To allow the Court of Appeals decision to stand is to "appoint the [check] agent for service of process[,]" World-Wide Volkswagen Corp., supra, 444 U.S. at 296, and to ignore the "`purposeful availment' requirement [that] ensures that a defendant will not be haled into a jurisdiction solely as a result of `random,' `fortuitous,' or `attenuated' contacts, [cit.]" Burger King Corp., supra, 105 SC at 2183.
In Davis Metals v. Allen, 230 Ga. 623, 625 ( 198 S.E.2d 285) (1973), this court announced the three-prong test we use in determining whether or not jurisdiction may be exerted over a nonresident pursuant to OCGA § 9-10-91 (1). Jurisdiction "exists on the basis of transacting business in this state if  the nonresident defendant has purposefully done some act or consummated some transaction in this state,  if the cause of action arises from or is connected with such act or transaction, and  if the exercise of jurisdiction by the courts of this state does not offend traditional fairness and substantial justice." We have consistently held that our Long-Arm Statute confers jurisdiction over nonresidents to the maximum extent permitted by due process. Coe Payne Co. v. Wood-Mosaic Corp., 230 Ga. 58 ( 195 S.E.2d 399) (1973).
"The Due Process Clause protects an individual's liberty interest in not being subject to the binding judgments of a forum with which he has established no meaningful `contacts, ties, or relations.' [Cit.] By requiring that individuals have `fair warning that a particular activity may subject [them] to the jurisdiction of a foreign sovereign,' [cit.], the Due Process Clause `gives a degree of predictability to the legal system that allows potential defendants to structure their primary conduct with some minimum assurance as to where that conduct will and will not render them liable to suit.'[Cit.]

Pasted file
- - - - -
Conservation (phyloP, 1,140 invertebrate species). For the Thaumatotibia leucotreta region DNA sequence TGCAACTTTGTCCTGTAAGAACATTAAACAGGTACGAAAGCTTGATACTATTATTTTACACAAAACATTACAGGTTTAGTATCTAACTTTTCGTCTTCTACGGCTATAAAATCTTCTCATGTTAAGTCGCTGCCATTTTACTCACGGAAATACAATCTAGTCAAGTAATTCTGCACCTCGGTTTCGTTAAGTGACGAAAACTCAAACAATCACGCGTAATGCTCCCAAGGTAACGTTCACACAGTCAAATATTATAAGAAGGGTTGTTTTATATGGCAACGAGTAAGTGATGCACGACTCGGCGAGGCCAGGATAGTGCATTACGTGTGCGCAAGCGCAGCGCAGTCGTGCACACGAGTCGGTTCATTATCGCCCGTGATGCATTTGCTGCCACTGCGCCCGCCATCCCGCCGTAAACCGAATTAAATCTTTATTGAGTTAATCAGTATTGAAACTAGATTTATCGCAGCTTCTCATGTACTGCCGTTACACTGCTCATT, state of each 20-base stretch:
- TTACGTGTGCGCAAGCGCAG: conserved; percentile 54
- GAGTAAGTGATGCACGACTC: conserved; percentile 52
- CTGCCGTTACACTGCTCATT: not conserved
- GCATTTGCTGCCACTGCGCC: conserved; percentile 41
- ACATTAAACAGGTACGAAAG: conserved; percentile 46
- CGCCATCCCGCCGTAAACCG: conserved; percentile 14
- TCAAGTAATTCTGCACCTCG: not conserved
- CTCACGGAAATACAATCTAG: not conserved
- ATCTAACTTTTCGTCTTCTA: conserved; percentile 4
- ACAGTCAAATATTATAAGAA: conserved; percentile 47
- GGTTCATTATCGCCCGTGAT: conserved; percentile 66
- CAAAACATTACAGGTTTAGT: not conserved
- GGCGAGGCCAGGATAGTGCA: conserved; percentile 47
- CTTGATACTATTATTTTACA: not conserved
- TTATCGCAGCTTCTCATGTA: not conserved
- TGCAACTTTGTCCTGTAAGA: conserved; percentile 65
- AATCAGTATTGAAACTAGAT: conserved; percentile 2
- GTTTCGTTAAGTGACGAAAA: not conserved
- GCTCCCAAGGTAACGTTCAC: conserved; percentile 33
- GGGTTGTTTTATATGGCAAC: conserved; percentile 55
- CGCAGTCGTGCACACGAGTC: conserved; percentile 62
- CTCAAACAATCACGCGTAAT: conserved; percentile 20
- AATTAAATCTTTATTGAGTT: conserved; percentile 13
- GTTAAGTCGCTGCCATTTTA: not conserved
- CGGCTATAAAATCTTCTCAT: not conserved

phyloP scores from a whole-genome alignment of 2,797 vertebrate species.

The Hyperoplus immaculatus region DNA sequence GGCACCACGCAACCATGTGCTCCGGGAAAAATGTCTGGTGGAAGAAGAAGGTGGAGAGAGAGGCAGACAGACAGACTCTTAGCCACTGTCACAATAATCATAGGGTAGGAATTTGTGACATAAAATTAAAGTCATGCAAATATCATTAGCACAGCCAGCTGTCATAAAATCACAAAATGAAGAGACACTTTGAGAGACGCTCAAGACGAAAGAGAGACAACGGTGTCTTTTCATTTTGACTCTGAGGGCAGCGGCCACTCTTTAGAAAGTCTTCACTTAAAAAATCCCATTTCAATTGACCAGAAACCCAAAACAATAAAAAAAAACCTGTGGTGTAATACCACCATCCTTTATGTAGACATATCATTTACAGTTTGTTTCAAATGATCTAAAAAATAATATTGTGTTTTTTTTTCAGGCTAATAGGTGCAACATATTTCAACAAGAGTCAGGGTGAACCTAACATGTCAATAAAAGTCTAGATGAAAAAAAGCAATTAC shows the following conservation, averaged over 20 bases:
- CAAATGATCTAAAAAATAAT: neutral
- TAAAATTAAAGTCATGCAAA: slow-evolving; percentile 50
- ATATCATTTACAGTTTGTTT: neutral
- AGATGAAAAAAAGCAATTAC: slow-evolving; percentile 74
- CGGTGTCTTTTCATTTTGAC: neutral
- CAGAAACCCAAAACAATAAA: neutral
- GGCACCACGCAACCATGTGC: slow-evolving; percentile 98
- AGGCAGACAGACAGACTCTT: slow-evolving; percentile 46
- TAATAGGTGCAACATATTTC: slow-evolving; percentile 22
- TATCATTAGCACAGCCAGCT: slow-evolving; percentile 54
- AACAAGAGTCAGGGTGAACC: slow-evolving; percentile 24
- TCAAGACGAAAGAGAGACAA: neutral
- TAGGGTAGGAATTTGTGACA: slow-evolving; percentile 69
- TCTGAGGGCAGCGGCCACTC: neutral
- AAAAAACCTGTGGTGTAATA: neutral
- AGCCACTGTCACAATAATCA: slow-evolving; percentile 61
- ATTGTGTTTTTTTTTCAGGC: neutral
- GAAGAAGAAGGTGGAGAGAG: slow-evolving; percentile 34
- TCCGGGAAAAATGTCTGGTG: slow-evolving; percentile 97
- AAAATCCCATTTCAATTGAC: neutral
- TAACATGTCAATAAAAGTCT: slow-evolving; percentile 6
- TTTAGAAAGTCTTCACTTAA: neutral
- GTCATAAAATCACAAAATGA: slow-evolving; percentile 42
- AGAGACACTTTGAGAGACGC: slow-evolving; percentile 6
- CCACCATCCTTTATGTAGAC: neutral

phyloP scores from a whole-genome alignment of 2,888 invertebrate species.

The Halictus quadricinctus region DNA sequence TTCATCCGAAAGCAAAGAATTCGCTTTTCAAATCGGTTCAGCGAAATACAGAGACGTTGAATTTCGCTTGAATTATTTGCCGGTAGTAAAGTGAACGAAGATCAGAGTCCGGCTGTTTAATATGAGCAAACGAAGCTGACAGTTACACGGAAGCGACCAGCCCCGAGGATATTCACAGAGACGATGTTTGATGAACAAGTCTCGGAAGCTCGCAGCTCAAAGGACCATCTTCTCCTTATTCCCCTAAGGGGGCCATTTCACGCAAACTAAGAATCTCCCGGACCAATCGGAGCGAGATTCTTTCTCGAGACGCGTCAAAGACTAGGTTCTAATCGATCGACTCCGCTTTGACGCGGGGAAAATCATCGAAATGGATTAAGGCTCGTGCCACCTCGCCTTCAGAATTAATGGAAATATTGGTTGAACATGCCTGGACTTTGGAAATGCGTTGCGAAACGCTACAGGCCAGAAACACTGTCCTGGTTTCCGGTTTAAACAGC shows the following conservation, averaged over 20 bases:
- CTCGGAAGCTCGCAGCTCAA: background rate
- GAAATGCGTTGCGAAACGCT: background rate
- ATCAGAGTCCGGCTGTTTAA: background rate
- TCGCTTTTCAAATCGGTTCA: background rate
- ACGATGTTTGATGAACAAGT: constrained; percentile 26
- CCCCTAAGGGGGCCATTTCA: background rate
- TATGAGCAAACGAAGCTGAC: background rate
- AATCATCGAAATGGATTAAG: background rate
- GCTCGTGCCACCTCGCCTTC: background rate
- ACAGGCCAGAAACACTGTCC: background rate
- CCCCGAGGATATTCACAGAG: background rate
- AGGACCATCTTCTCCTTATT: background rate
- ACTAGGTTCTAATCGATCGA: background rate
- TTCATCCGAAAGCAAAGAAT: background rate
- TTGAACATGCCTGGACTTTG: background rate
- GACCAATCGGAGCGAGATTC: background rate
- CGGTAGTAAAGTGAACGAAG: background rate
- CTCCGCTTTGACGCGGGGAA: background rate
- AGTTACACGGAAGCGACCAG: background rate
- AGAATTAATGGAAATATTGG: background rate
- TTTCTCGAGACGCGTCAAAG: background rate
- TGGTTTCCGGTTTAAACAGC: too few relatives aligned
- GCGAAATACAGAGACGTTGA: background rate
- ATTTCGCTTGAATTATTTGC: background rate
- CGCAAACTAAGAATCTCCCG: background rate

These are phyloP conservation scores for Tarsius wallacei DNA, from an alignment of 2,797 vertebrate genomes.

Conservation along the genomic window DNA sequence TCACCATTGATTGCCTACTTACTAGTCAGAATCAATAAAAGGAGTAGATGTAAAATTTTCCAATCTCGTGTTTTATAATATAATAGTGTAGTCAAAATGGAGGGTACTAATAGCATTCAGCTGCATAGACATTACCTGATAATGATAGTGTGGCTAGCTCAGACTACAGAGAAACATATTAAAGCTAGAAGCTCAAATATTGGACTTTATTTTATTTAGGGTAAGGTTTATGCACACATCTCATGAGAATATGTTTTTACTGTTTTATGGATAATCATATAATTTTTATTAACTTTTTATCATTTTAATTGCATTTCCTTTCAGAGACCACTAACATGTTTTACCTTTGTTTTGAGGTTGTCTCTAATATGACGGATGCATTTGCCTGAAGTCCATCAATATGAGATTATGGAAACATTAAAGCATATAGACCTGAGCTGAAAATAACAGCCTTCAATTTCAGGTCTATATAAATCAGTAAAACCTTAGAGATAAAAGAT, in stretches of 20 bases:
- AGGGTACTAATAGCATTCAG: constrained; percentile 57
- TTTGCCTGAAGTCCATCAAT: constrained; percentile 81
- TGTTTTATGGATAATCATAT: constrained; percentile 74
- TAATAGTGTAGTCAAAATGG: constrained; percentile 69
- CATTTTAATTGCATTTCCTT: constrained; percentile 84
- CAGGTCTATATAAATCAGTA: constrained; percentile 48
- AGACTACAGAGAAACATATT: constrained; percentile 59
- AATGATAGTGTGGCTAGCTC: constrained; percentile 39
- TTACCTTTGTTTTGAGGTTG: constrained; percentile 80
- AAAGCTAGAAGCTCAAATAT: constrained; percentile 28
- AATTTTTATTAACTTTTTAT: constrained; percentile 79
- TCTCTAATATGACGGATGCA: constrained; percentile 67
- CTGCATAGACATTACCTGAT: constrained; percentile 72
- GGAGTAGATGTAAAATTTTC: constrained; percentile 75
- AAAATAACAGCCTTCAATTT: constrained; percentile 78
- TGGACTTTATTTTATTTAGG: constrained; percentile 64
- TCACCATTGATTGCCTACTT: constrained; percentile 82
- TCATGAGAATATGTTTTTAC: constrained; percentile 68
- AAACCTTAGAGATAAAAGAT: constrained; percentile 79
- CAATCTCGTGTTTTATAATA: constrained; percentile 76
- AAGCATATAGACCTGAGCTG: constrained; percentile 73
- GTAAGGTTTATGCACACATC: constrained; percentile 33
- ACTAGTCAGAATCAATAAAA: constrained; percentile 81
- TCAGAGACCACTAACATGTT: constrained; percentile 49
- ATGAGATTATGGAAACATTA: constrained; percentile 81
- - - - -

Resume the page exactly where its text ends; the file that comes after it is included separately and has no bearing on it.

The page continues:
"Where a forum seeks to assert specific jurisdiction over an out-of-state defendant who has not consented to suit there, this `fair warning' requirement is satisfied if the defendant has `purposefully directed' his activities at residents of the forum, [cit.], and the litigation results from alleged injuries that `arise out of or relate to' those activities. [Cit.]" Burger King Corp., supra, 105 SC at 2181-82.
The Court of Appeals found that the appellant "must be presumed to have acted with knowledge that payment would ultimately be made in Georgia, this being the location of the drawee bank." But this "presumed knowledge" or foreseeability is not that which is critical to a due process analysis. That foreseeability "is that the defendant's conduct and connection with the forum State are such that he should reasonably anticipate being haled into court there." World-Wide Volkswagen Corp. v. Woodson, supra, 444 U.S. at 297.